Discover more from The Practicing Writer 2.0: A Newsletter from Erika Dreifus
The Practicing Writer 2.0: March 2023
Celebrating our 20th year of service to writers. Curating fee-free opportunities that pay writers for their fiction, poetry, and nonfiction. Sharing resources.
Welcome, new readers, and welcome back to the regulars!
If you are accessing this newsletter via email, you may find a “Message Clipped” notice as you continue reading. That’s due to the length of this info-packed missive. Please be sure to click as appropriate to access the full text.
IN THIS ISSUE:
Contests, Competitions, and Other Opportunities (NO FEES TO ENTER/APPLY; PAYING OPPORTUNITIES ONLY; NOTHING THAT’S LIMITED TO WRITERS IN A SINGLE CITY/STATE/PROVINCE)
Submission Alerts (NO SUBMISSION/READING FEES; PAYING CALLS ONLY; NOTHING THAT’S LIMITED TO WRITERS IN A SINGLE CITY/STATE/PROVINCE)
1. EDITOR’S NOTE
Greetings, practicing writers:
THANK YOU to everyone who sent a kind message my way—publicly or privately—after I mentioned last month that we’ve now begun the 20th year of this newsletter’s publication. Your appreciation means more than you know.
A confession: Maybe it’s just that February truly is a super-short month, but I did find it a little more challenging than usual to get this issue ready for on-time distribution. (This may also be a good moment to mention that I do occasionally miss something in the fine print, and opportunities do sometimes announce changes in their fee-free/paying status very last-minute; when I learn about necessary corrections I make them to the version of the newsletter issue that’s archived online instead of sending out new emails.)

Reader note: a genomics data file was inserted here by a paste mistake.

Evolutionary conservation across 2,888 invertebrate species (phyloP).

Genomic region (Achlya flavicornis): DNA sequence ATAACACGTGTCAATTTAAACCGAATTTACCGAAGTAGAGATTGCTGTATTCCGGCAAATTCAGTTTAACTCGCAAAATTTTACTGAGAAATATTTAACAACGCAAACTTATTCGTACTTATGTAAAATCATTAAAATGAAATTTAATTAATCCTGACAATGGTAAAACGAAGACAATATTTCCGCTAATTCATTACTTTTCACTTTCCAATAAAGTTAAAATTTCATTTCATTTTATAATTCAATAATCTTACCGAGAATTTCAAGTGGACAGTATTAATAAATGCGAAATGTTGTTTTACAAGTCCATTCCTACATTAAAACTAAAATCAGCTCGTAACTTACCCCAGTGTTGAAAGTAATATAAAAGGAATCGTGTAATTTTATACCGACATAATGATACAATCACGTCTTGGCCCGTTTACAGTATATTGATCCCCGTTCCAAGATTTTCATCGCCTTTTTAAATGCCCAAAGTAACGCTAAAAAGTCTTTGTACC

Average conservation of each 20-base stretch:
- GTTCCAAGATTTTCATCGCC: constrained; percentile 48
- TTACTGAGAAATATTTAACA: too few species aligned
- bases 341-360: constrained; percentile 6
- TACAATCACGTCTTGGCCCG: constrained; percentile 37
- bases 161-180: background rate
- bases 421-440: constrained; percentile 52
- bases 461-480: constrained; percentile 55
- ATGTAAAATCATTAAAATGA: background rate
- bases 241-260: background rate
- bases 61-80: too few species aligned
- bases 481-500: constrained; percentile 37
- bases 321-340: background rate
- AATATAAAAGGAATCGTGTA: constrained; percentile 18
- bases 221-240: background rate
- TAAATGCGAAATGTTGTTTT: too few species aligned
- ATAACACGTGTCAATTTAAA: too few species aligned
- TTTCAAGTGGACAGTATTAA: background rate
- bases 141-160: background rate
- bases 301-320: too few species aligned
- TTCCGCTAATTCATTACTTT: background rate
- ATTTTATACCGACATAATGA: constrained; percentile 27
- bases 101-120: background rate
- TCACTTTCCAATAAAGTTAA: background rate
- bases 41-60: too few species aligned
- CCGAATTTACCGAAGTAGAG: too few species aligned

In any case, here we are! I hope that, as always, you find everything here useful and/or motivating—not least the plethora of success stories that our community members have contributed.
And now, I need to hurry to meet a couple of deadlines….
With all best wishes for all of our writing practices, and a marvelous March,
P.S. Quick reminder: I am thrilled when you share this newsletter, in its entirety, with your networks! But if you choose to share only certain listings, please respect my work of research and curation and credit your source—ideally, with a link back to this newsletter.
2. SUCCESS STORIES
From Caitlin Cacciatore:
I am pleased to announce that three poems of mine were recently published in Samjoko Magazine, which I never would have found without your newsletter. Thank you, as always, for your dedication to helping writers further their craft and for finding and compiling these opportunities. I continue to look forward to The Practicing Writer every month.
From Grace Q. Song:
I hope you’re doing well. I wanted to share a success story with you: I had applied to GrubStreet’s Boston Writers of Color Literary Stipend back in December and my application made it through! I’ll be using the stipend for my Submittable and journal fees for the year. Thank you for including it in your newsletter!
From Ariel M. Goldenthal:
Thank you for posting the call for submissions from Scrawl Place. The editor is wonderful to work with and my story, “He Came in from the Fog Where the Island Used to Be,” will be published later this year. It marks my first time being paid for my creative work and that would not be possible without your wonderful and thorough emails each month!
From Jennifer Elise Wang:
Thank you for The Practicing Writer….One of your listings, the call for the inaugural issue of Exist Otherwise, led to my first ever paid publication, so I am so grateful.
From Carolyn Cohen:
I don’t consider myself a writer, and I don’t have a writing practice, but a few years ago, I decided I would try to write and submit a piece of flash nonfiction once a year. I somehow found you, and heard about Jewish Women of Words. [ED note: Carolyn likely encountered that site through the list I’ve compiled at bit.ly/JewishWriting.] So, I sent my first piece, “Telling Nana about the Pandemic,” and I just submitted a second one, “Shoshana.” They are both on that site now. Thank you for the lead….Enjoying your newsletter and also My Machberet.